Animals / Amphibians

The Japanese Fire Belly Newt

Синонимы и названия на других языках

Der Japanische Feuerbauchmolch (German)

Le triton à ventre de feu (French)

El tritón de vientre de fuego japonés (Spanish)


Order: caudata

Family: salamandridae

Subfamily: pleurodelinae

Genus: cynops

Species: cynops pyrrhogaster 


These newts are endemic to the Japanese isles. They prefer ponds and lakes with cool clear water. 

Внешний вид

An adult newt grows to 10-12 cm (head-to-tail length). On average, females are about 2 cm longer than males. Males have shorted tails than females.

The back is dark gray or brown, and the belly is very bright: red-orange with dark spots (hence the name). Some newts can change the back color: it becomes grayish white or reddish. The belly doesn’t change the color. Parotoid glands are well developed.

The skin is smooth, but if a specimen spends a lot of time on the land, it gets rougher. 


Japanese fire-bellied newts have calm and gentle disposition, they quickly get used to people.

They are hardy and easy to care for, therefore they are suitable for beginners.

Содержание и уход

Japanese fire-bellied newts need a horizontal aquatic tank about 25-30 liters for 1-2 specimens. The tank has to have a secure cover. If the room temperature is below 20°С, you will need to install a heater.

Newts can be kept in groups. 


In captivity Japanese fire-bellied newts are fed with bloodworms, sludge worms, mosquito larvae, glass worms, crickets, cockroaches, pieces of lean fish and meat. Many of them eat commercial newt pellets.


These newts are poisonous in the wild, but animals bred in captivity may lose their toxicity. The skin of the wild animals contains tetrodoxin. It is a neurotoxin with no known antidote, and can cause death by suffocation in as quickly as six hours after ingestion. The toxin could be formed by environmental bacteria, so could be the reason why some newts in captivity have a lower toxicity than their wild counterparts.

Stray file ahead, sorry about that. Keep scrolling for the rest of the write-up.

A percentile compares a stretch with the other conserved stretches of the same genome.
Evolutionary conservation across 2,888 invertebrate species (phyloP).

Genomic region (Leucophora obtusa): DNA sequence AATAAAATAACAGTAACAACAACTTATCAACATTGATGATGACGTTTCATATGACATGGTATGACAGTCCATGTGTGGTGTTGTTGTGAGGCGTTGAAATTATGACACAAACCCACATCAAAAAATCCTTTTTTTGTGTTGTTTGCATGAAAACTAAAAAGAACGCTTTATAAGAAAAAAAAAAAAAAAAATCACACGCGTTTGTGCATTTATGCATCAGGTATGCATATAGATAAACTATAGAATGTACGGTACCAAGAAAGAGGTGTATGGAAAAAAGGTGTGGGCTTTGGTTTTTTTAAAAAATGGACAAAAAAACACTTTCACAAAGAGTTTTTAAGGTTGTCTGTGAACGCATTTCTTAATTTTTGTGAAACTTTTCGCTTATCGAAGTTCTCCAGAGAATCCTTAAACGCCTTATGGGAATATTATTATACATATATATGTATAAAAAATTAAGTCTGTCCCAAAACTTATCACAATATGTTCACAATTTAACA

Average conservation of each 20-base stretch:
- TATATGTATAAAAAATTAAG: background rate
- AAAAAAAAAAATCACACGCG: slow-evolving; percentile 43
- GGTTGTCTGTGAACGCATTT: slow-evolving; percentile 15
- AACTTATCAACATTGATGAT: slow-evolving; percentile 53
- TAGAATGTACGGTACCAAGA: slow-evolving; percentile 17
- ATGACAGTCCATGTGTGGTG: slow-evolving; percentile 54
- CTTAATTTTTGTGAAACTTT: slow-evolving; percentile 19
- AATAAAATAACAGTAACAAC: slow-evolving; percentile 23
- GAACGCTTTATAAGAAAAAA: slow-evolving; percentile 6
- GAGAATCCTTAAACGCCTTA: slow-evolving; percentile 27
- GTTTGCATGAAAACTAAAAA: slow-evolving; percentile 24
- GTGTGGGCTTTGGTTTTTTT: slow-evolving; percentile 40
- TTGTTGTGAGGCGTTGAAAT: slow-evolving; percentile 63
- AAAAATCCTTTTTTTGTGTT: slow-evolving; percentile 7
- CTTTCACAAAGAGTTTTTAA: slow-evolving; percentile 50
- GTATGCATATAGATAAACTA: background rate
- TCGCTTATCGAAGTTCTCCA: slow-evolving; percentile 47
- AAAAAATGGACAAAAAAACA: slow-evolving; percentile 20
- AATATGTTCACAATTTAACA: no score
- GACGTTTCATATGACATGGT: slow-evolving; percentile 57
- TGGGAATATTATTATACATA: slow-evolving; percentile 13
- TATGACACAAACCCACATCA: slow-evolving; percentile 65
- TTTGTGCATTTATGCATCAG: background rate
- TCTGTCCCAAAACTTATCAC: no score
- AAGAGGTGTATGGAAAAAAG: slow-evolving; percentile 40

Japanese fire-bellied newts are hardy animals that rarely get ill. Under proper care average life span is around 10 years.


Before mating season males develop smoother skin, a thin tail filament at the tip of the tail, and patches of bluish or purplish sheen along the tail and body. Courting males actively pursue females and compete for their attention by ramming them, blocking their path, and fanning their tail in the direction of the female. A female can lay up to 200 eggs in a breeding season. When possible, eggs are folded between the leaves of aquatic plants. The eggs hatch approximately 20 days after being laid (depending on temperature) and the larvae usually metamorphose about 3-5 months after.

Hibernation does not appear to be essential to breeding and many keepers report these newts breeding even when kept at household temperatures year-round. However, reducing the temperature in the tank by about 3-4 degrees during the winter undoubtedly promotes breeding activity and is recommended.

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